Last week I went to a festival. Like any other, there was mud (lots), rain (more), bum bags (or fanny packs, as my Aunty likes to call them), short shorts, wellies, music late into the night and fast food trucks serving every type of cuisine you’d ever want. But, if you’d turned up at Stafford County Showground last week, you’d probably have wondered why the queue for a hot chocolate mountain was about double the length of the queue for a pint. In fact, there were only one or two bars open in the evening. No day drinking for me, then.
But I didn’t go to this festival to day drink. I went to this festival because I’m a Christian and I wanted to spend time working on my faith and hanging out with other people who believe the same things that I do. Maybe your impression of a Christian is as a boring, socks-and-sandals-wearing weirdo, who doesn’t have ‘fun’ and who always leaves the party at 11pm (if they were ever at the party at all). Or, maybe your experience of Christians has involved a Bible-bashing, “you’re all going to hell” type situation. I have to admit, sometimes these are my impressions of Christians, even though I am one myself, and I’m not aware of anyone at my church who is either of these things.
So yes, I’m aware that Christians often get a bad rep. Especially as the ones who make it into the press are usually at the more extreme end of things (think Louis Theroux at the Westborough Baptist Church). But the truth is, the majority of Christians are just your everyday kinda people, doing their best to live our their faith in their normal, fairly average lives. I hope, for one, that I fall into this category. I think I probably do, as I bet quite a few people reading this didn’t even know I was a Christian until now. That is obviously not a good thing. I want people to know about my faith, without whacking them over the head with my beliefs. If I’m honest, I’d like people to know I’m a Christian just by the way I live my life, but that’s a work in progress.
But what actually happens at a Christian festival? I’ve grown up going to them, so it all seems pretty normal to me, but for some people I imagine that ‘normal’ is the last word you’d use to describe it. Essentially, the day focuses around two main ‘meetings’ or services, one in the morning and one in the evening. These last for a couple of hours and consist of worship (think live band, thousands of people singing, flashing lights, smoke machines etc), preaching (basically a TED Talk with a Christian message) and ministry (praying for people). All this is powerful, inspiring and emotional, so can feel a little draining, as well as refreshing. Hence the fairly chilled out rest of the day. There are a couple of seminars in the afternoon for people to go to, as well as plenty of stalls and coffee shops. After the evening service, the venues are all open, and there’s live music, a games room, a bar (serving actual alcohol) and plenty of places to go for a hot chocolate night cap.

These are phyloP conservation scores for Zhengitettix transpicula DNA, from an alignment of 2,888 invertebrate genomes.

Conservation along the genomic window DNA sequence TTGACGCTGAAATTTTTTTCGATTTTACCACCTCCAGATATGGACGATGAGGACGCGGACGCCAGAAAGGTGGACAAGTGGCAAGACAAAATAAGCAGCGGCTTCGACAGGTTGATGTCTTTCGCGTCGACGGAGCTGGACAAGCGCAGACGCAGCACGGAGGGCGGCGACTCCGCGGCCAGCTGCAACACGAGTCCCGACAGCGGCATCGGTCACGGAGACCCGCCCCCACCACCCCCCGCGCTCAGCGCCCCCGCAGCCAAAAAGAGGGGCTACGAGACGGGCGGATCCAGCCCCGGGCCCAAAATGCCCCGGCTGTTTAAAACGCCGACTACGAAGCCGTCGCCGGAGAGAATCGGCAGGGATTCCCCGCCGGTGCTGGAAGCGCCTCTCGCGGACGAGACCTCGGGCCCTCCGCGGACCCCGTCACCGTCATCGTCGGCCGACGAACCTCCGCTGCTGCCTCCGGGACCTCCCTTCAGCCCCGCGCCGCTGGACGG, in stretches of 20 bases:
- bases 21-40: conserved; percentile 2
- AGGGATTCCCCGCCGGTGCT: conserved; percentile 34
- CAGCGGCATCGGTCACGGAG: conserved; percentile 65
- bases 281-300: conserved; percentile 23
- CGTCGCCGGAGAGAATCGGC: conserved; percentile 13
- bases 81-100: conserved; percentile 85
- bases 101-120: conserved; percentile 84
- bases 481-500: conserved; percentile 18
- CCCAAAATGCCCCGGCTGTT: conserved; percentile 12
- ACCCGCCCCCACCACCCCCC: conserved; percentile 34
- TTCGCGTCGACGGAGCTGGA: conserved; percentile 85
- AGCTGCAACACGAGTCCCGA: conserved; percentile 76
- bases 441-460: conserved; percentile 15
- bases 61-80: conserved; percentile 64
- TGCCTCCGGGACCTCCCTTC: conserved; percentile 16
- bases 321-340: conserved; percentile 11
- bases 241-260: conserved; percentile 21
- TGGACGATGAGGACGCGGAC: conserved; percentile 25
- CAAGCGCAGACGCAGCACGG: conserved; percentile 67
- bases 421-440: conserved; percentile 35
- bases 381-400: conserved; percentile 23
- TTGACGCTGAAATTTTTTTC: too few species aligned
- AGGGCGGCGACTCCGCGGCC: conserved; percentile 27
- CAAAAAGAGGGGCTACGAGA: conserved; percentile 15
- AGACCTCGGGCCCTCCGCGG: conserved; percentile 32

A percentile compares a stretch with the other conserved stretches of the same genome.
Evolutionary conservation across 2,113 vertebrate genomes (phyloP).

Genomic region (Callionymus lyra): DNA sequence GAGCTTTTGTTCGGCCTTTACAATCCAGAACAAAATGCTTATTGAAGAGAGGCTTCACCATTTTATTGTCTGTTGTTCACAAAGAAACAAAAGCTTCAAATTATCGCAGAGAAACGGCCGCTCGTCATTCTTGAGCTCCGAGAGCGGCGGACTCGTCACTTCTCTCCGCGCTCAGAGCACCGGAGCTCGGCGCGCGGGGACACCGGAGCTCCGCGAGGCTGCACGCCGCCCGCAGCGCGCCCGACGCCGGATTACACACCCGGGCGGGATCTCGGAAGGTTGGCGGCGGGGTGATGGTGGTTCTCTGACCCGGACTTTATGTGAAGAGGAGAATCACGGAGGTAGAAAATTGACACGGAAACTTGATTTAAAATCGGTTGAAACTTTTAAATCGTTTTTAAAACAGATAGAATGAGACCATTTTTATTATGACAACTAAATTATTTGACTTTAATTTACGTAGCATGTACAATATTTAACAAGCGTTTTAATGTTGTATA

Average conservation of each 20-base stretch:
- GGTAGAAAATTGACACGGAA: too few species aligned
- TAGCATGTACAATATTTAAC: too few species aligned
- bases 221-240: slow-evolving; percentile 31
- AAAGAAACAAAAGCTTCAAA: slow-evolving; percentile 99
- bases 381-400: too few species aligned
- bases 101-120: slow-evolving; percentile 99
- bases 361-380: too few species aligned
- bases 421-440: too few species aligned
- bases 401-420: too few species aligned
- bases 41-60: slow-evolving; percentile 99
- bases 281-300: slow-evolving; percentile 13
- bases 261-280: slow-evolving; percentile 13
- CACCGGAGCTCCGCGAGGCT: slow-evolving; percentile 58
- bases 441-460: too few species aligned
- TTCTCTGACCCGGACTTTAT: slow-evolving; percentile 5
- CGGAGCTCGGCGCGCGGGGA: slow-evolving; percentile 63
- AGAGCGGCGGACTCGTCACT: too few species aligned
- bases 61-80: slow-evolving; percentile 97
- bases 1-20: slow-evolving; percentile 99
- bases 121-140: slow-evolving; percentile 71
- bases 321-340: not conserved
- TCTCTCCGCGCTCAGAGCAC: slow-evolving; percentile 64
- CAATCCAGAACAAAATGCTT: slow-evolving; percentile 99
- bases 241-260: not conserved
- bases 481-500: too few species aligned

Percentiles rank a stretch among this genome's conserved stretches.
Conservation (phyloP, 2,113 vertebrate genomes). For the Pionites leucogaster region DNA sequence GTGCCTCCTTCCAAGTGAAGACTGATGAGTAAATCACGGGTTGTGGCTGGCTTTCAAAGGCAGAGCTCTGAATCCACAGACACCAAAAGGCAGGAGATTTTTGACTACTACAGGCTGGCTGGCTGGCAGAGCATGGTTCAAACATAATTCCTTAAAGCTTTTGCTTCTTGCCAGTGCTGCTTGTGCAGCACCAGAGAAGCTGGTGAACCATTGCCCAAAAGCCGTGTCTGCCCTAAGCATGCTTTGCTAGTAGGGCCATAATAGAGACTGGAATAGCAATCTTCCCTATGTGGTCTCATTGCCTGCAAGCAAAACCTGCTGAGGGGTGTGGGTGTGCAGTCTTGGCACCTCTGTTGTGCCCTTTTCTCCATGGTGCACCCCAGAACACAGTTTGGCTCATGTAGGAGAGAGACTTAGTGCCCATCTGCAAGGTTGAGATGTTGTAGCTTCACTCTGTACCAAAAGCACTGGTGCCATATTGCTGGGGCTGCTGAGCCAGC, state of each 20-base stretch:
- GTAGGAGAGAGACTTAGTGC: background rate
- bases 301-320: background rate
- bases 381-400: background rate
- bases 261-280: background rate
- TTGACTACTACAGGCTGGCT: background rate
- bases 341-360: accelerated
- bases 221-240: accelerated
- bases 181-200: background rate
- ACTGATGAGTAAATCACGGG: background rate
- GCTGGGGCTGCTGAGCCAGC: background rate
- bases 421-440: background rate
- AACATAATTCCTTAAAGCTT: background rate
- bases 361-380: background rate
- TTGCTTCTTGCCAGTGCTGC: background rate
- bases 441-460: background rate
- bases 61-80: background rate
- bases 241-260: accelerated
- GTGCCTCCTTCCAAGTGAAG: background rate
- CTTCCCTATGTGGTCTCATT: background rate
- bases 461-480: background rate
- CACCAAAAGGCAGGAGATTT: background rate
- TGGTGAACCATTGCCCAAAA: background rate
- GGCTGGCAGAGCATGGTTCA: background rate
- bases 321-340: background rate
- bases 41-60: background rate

I realise that for someone who is not religious (I kind of dislike that word but I’m using it anyway), this might sound fairly dire. Two church services in one day? No, thank you. Maybe you’d be surprised to hear that lots of people who go to Naturally Supernatural (that’s the name of the festival) aren’t actually Christians before they go. I think they go because they’re searching for something, whether that be an identity, a purpose, a hope or a comfort. All of these things can be found in God. Obviously it’s not all take and no give, but I don’t think many non-Christians realise that it’s not about following a list of rules and living a restricted life. It’s actually the complete opposite. It’s about freedom, a relationship, eternity and love. All sounds a bit wishy-washy? Maybe, but I for one was encouraged to be surrounded by so many others this week who believe in the same ‘wishy-washy’ things that I do.
I’m the first to admit that I’m pretty terrible about talking about my faith. Maybe I’ve just about managed to drop into a conversation that I go to church, or that I’m meeting up with ‘friends from church’ on a Wednesday evening. But I find it easier to write about it, although I’m sad that it’s taken this long of having this blog and writing on it regularly (?) to actually just go for it and say it outright. So there, I’m a Christian. Now that you know, I have absolutely no excuse not to talk about it with you. Just as a pre-warning, I don’t have all the answers. I haven’t studied theology and I haven’t read the Bible cover to cover (yet). So if you’re going to ask me questions, please expect me to go red, say “umm” and eventually say “I don’t know”. I’m not perfect, but I think that’s the whole point really.